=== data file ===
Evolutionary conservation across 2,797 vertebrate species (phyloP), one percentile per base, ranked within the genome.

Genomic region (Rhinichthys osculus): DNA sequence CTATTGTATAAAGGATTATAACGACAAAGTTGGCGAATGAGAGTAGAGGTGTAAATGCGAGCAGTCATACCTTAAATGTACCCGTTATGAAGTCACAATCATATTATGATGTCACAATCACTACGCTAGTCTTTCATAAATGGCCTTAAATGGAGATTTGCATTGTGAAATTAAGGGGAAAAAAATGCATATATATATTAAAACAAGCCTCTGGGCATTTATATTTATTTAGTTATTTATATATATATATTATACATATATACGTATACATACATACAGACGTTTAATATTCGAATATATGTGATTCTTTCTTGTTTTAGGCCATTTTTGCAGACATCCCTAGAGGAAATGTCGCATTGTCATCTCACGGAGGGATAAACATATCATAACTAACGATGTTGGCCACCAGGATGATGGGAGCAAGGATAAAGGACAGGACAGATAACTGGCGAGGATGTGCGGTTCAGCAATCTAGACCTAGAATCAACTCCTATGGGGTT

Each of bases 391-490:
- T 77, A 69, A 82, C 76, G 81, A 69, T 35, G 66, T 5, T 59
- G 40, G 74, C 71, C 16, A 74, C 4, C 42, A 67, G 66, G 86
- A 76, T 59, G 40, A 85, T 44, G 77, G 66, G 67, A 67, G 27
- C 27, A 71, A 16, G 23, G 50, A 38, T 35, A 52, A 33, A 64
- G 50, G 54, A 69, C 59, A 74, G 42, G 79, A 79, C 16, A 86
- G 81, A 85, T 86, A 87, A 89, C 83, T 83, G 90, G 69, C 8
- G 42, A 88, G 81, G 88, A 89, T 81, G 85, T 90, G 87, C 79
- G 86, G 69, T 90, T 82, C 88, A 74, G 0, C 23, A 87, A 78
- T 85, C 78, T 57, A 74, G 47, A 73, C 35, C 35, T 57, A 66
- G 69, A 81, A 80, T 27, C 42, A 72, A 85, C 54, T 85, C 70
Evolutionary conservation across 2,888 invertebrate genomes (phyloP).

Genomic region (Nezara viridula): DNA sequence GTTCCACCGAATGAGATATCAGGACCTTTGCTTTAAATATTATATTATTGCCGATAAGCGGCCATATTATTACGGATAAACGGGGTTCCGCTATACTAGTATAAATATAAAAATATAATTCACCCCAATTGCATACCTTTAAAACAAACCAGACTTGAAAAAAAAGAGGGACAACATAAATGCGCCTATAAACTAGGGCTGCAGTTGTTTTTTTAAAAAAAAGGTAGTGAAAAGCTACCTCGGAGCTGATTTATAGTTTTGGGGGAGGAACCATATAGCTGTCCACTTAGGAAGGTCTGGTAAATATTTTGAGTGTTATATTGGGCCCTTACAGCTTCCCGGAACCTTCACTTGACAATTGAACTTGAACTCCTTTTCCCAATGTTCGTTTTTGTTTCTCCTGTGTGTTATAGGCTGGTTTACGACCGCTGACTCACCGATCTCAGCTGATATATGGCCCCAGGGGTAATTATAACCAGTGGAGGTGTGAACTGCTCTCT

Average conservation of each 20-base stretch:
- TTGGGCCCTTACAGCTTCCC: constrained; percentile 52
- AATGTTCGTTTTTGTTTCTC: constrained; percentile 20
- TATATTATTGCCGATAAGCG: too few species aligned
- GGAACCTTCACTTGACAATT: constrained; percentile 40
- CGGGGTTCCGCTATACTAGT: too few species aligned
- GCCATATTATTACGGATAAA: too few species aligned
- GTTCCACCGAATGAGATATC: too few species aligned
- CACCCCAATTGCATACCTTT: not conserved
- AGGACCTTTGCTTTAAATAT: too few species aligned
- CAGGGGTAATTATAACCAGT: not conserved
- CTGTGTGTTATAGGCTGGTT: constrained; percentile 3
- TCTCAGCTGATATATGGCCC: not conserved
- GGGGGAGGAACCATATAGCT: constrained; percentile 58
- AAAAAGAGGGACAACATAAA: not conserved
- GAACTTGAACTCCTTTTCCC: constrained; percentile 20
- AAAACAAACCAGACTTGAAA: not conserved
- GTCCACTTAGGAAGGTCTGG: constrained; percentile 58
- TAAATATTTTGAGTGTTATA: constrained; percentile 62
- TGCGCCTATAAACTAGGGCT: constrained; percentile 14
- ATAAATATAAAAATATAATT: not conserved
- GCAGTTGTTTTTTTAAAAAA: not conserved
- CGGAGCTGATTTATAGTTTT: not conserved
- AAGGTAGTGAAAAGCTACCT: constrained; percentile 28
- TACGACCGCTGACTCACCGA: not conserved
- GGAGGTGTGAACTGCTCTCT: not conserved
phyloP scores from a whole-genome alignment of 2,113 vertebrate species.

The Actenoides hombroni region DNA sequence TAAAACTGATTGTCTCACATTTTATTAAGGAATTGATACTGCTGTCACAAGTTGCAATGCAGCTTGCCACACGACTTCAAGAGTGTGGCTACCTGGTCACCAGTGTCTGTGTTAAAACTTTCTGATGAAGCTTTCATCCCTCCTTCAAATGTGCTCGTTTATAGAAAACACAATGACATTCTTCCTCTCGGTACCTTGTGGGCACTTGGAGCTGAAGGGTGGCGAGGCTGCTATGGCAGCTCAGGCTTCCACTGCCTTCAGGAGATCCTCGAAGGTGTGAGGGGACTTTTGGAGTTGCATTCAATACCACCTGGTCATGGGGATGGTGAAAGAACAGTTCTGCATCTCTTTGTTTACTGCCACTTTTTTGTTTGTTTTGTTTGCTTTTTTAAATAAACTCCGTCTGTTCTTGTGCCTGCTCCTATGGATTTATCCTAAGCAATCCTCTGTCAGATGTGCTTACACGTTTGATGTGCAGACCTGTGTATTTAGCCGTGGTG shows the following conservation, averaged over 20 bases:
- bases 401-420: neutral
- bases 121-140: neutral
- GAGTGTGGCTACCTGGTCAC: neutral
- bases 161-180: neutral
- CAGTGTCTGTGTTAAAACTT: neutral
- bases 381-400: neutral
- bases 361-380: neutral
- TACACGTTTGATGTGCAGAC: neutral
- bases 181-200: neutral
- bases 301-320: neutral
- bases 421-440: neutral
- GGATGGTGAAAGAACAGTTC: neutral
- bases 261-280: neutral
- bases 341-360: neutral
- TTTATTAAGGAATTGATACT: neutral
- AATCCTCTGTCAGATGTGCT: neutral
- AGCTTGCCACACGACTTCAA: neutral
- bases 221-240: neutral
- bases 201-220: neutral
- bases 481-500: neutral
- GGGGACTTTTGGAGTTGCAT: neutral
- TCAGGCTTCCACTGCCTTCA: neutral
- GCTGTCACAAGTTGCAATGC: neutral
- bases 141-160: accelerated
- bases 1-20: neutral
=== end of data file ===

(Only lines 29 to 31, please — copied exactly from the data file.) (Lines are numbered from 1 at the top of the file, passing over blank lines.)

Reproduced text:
- GGGGGAGGAACCATATAGCT: constrained; percentile 58
- AAAAAGAGGGACAACATAAA: not conserved
- GAACTTGAACTCCTTTTCCC: constrained; percentile 20